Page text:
The Biden administration is throwing its support behind congressional legislation that would require companies to report major data breaches by hackers, including the ransomware attacks that are increasingly targeting U.S. critical infrastructure.
"The administration strongly supports congressional action to require victim companies to report significant breaches, including ransomware attacks," Richard Downing, a deputy assistant attorney general at the U.S. Department of Justice, told members of the Senate Judiciary Committee on Tuesday.
"In particular, such legislation should require covered entities to notify the federal government about ransomware attacks, cyber incidents that affect critical infrastructure entities, and other breaches that implicate heightened risks to the government, the public or third parties," Downing said.
The announcement came as members of Congress are advancing more than a dozen bills in response to a recent escalation in ransomware attacks, while the administration has taken a whole-of-government approach to respond to what it sees as a public safety, economic and national security threat.
Emphasizing that information sharing is critical between companies and the government, Judiciary Committee Chairman Dick Durbin said there is "general bipartisan support" for congressional action in response to the cybersecurity threat.
"And I hope it leads — I think it will — to specific legislation to deal with this," said Durbin, a Democrat.
Last week, a bipartisan group of senators introduced the Cyber Incident Notification Act of 2021, a bill that would require federal agencies and contractors as well as critical infrastructure operators to notify the government within 24 hours of a cyber breach that "poses a threat to national security." To encourage information sharing, the bill would grant limited immunity to companies that report a breach.
"We shouldn't be relying on voluntary reporting to protect our critical infrastructure," Democratic Senator Mark Warner, chairman of the Senate Intelligence Committee and one of the bill's co-sponsors, said in a statement last week. "We need a routine federal standard so that when vital sectors of our economy are affected by a breach, the full resources of the federal government can be mobilized to respond to and stave off its impact."
The bill's Republican co-sponsors include Senators Marco Rubio, vice chair of the Intelligence Committee, and Susan Collins, a senior member.
Once seen as a financial crime, ransomware attacks have grown in both number and severity over the past year and a half. Testifying before Senate Homeland Security and Governmental Affairs Committee, Homeland Security Secretary Alejandro Mayorkas said the attacks have surged by 300% over the past year. This year alone, Mayorkas said, ransomware attacks have resulted in economic losses of $300 million.
In May, a ransomware attack on Colonial Pipeline, the operator of the largest fuel pipeline in the country, disrupted its operations for several days, setting off fuel shortages and panic buying. In June, meat processor JBS USA said it paid $11 million to cybercriminals following a ransomware attack that disrupted its operations.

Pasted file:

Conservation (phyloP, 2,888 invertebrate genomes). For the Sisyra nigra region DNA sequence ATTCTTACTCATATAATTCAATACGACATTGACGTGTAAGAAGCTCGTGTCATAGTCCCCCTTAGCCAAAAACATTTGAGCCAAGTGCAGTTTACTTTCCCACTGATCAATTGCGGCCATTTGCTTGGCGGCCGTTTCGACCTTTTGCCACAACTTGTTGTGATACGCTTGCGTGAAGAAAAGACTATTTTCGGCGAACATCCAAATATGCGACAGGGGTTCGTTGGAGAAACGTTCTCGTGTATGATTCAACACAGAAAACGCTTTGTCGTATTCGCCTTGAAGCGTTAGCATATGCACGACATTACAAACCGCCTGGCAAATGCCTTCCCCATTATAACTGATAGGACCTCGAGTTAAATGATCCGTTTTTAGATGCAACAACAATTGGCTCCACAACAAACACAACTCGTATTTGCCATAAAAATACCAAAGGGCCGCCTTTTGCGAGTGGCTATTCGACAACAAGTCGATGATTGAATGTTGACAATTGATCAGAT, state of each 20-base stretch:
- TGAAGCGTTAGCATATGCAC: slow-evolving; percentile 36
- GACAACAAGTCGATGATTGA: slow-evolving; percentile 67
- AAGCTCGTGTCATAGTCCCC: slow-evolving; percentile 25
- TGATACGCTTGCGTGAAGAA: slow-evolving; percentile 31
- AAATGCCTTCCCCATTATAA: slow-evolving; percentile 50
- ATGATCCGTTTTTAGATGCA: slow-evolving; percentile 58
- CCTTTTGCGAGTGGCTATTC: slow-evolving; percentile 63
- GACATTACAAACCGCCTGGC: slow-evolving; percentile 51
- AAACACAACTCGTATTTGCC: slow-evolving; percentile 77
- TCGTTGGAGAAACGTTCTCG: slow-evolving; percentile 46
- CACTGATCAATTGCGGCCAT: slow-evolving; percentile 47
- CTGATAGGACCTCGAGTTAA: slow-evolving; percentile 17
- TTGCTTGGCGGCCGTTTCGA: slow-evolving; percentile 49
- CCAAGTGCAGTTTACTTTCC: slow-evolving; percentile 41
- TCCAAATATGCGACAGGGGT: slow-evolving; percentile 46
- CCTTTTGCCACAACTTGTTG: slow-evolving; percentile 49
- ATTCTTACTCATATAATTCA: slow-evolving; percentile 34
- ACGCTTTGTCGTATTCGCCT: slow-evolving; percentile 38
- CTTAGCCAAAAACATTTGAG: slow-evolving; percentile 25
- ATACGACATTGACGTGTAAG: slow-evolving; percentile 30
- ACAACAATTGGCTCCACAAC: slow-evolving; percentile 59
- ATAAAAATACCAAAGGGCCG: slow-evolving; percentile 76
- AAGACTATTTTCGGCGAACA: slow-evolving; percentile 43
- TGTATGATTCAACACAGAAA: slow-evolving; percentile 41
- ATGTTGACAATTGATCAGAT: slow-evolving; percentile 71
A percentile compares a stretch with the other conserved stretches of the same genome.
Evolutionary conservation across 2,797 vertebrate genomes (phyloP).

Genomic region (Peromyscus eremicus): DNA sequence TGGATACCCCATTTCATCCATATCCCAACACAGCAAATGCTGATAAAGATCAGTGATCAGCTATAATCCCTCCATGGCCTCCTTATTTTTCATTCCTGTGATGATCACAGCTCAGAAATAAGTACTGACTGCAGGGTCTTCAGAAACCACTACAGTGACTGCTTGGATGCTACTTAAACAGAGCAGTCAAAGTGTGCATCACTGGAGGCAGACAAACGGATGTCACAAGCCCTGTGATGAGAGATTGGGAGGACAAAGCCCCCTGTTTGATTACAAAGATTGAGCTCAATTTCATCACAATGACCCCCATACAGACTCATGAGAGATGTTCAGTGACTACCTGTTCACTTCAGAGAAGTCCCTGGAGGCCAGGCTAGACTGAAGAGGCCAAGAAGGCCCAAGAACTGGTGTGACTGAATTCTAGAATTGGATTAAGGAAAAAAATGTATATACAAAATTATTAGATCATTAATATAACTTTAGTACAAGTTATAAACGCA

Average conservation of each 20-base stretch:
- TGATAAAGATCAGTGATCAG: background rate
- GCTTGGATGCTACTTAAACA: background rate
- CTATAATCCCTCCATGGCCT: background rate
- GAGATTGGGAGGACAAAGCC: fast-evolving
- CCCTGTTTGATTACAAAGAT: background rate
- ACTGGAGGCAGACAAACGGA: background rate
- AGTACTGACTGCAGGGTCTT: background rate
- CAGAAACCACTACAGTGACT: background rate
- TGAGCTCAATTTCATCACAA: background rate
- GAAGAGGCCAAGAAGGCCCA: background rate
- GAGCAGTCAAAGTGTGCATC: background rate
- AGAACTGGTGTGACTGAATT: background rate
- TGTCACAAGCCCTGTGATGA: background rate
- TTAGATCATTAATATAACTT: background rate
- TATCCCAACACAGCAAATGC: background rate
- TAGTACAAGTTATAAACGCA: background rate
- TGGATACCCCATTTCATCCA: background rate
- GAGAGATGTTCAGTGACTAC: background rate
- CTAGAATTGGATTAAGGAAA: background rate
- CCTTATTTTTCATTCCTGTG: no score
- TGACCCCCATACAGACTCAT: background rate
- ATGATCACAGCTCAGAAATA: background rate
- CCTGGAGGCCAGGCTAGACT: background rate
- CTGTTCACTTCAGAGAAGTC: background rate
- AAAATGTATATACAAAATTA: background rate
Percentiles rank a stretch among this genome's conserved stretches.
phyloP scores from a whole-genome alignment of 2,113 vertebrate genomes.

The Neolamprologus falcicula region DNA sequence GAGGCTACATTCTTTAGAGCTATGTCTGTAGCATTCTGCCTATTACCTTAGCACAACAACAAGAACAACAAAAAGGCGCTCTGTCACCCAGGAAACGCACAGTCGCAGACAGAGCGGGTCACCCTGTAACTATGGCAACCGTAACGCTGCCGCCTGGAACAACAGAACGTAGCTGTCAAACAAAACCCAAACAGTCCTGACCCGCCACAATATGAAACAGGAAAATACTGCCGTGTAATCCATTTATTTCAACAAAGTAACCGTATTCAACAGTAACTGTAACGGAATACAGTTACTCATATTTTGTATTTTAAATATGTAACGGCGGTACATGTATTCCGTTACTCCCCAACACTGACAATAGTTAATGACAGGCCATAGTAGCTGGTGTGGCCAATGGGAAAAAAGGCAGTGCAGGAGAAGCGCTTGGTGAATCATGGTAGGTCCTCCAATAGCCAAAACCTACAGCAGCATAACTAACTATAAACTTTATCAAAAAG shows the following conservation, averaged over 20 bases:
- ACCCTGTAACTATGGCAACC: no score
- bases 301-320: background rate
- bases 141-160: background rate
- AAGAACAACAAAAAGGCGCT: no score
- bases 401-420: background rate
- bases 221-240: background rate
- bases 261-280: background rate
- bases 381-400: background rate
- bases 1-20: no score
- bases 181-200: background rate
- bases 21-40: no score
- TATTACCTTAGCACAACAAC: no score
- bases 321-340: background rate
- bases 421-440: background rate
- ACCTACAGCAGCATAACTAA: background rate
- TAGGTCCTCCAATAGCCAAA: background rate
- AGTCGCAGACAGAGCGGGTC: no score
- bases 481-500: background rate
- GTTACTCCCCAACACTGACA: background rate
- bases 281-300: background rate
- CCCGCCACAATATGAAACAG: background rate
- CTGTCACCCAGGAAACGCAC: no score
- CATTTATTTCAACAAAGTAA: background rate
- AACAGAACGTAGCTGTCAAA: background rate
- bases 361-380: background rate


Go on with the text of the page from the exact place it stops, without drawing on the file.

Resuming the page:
Legislative proposals such as the Warner bill seek to address what law enforcement officials have long identified as a major impediment to their ability to respond to a ransomware attack: a reluctance by businesses to notify law enforcement about cyber breaches.
Companies are not currently required to disclose when they have been attacked by ransomware criminals. Fearing loss of operations or reputational harm, most victims choose not to report. The FBI estimates that about 25% to 30% of such incidents get reported, according to Bryan Vorndran, assistant director of the FBI's cyber division.
The FBI has long encouraged victims of ransomware attacks to notify law enforcement, saying such information sharing can help it better understand and respond to the threat. Now, it wants notifications made mandatory.
"Because far too many ransomware incidents go unreported, and because silence benefits ransomware actors the most, we wholeheartedly believe a federal standard is needed to mandate the reporting of certain cyber incidents, including most ransomware incidents," Vorndran testified.
"The scope and severity of this threat has reached the point where we can no longer rely on voluntary reports alone to learn about incidents," Vorndran said.
In addition to ransomware attacks above a to-be-determined threshold, Downing said, the Justice Department wants mandatory notifications for two other types of breaches: supply chain attacks that could give outsiders access to critical U.S. infrastructure and government systems, and attacks involving high-value trade secrets related to critical infrastructure.
"Of particular significance, entities should be required to report any ransom demand; the date, time and amount of ransom payments; and addresses where payments were requested to be sent," Downing said.
While supporting mandatory breach notifications, Downing and other officials opposed calls to make ransom payments illegal. Jeremy Sheridan, an assistant director for the U.S. Secret Service, told lawmakers that banning ransomware payments "would further push any reporting to law enforcement into obscurity."
Jeff Seldin contributed to this report.